Väinämöinen and Joukahainen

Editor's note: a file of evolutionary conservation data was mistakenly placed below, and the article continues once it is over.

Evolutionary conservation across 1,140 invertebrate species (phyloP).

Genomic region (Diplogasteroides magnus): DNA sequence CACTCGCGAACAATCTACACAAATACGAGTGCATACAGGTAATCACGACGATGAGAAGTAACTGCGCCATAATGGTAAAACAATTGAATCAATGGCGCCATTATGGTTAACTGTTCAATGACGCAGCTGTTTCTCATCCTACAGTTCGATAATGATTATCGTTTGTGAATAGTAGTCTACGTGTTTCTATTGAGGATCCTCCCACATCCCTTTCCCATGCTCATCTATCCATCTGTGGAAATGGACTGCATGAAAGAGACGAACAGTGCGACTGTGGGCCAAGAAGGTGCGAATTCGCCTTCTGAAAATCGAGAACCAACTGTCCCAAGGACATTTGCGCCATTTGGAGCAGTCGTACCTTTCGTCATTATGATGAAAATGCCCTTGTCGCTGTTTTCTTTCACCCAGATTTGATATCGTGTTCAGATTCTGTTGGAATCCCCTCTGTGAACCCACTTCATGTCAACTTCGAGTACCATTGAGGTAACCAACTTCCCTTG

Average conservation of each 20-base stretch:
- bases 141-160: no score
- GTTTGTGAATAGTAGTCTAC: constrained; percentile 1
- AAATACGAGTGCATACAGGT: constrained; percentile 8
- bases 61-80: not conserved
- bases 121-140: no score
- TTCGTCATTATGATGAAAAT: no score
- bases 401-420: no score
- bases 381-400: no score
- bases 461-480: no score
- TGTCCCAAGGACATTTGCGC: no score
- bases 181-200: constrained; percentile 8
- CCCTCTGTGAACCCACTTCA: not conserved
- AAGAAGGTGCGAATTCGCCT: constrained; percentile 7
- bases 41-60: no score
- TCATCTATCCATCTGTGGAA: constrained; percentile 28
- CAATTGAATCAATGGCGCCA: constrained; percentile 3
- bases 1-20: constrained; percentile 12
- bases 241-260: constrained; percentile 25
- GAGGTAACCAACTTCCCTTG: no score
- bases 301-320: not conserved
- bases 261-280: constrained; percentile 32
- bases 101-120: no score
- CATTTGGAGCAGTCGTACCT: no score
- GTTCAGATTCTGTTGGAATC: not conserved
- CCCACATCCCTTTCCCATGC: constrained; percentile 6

One was old Väinämöinen, the other young Joukahainen, on the road they drove into each other, on the wide sea, on the broad high sea. Collar-tree caught on collar-tree, thong on thong. Said old Väinämöinen, “Get off the road, Joukahainen!” Said young Joukamoinen, “Whichever knows more, he stays in the road, whichever knows less, he must get off the road.” Said old Väinämöinen, “What do you know best?” Said young Joukahainen, “I remember when the seas were plowed, when the depths of the sea were dredged, when the hollows where the fish dwell were dug, the shoals formed.” Said old Väinämöinen, “A child’s knowledge, a wife’s memory, not a bearded man’s. The sea is of my plowing, the depths of the sea, of my dredging, the fish-hollows of my digging, the shoals of my making.” Old Väinämöinen sang, sang young Joukahainen, sang him into a swamp up to the belt, into a meadow up to the breast, into a neck of land up to the armpits. He sang Joukonen’s horse to leap like a seal. Old Väinämöinen sang, sang Joukonen’s saddle into a duck on the sea, sang Joukahainen’s collar-tree into a splashing spring, sang Joukahainen’s whip into a swaying reed. “Evil is my situation here, with my nails clutching on a cold stone, my teeth in a floating log. The current is pulling at my feet, the sand rubbing my eyes. Take back your sacred words, withdraw your charm.” Said old Väinämöinen, “What will you give me for ransom?” Said young Joukahainen, “Two boats I have — one light to row, the other strong to carry much. Take either of them.” Said old Väinämöinen, “I do not care for your poor little boats. I have a boat myself.” “Take back your sacred words, withdraw your charm; the current is pulling at my feet, the sand rubbing my eyes.” Said old Väinämöinen, “What will you give for ransom?” Said young Joukahainen, “I have two stallions; one is a light-footed runner, the other strong in the harness. Take either one of them.” Said old Väinämöinen, “I do not care for your poor little stallions. I have a stallion myself.” “Take back your sacred words, withdraw your charm; the current is pulling at my feet, the sand rubbing my eyes.” Said old Väinämöinen, “What will you give for ransom?” Said young Joukahainen, “I will give my only sister.” With that, old Väinämöinen took back his sacred words, withdrew his charm. There was young Joukahainen, head hanging, low-spirited, helmet all askew when he came home. The mother asked, “Why are you stiff-lipped, your nose down to your mouth?” Said young Joukahainen, “O my mother, my bearer, my tender giver of milk, I gave my only sister, I promised the child of my mother to old Väinämöinen, to a trembling old man for my safety.” The mother said, “That I have been wanting all my life, during my whole generation I have wished for a great man for my family, a bold man for my race, Väinämöinen for my son-in-law, a singer for my relative.”

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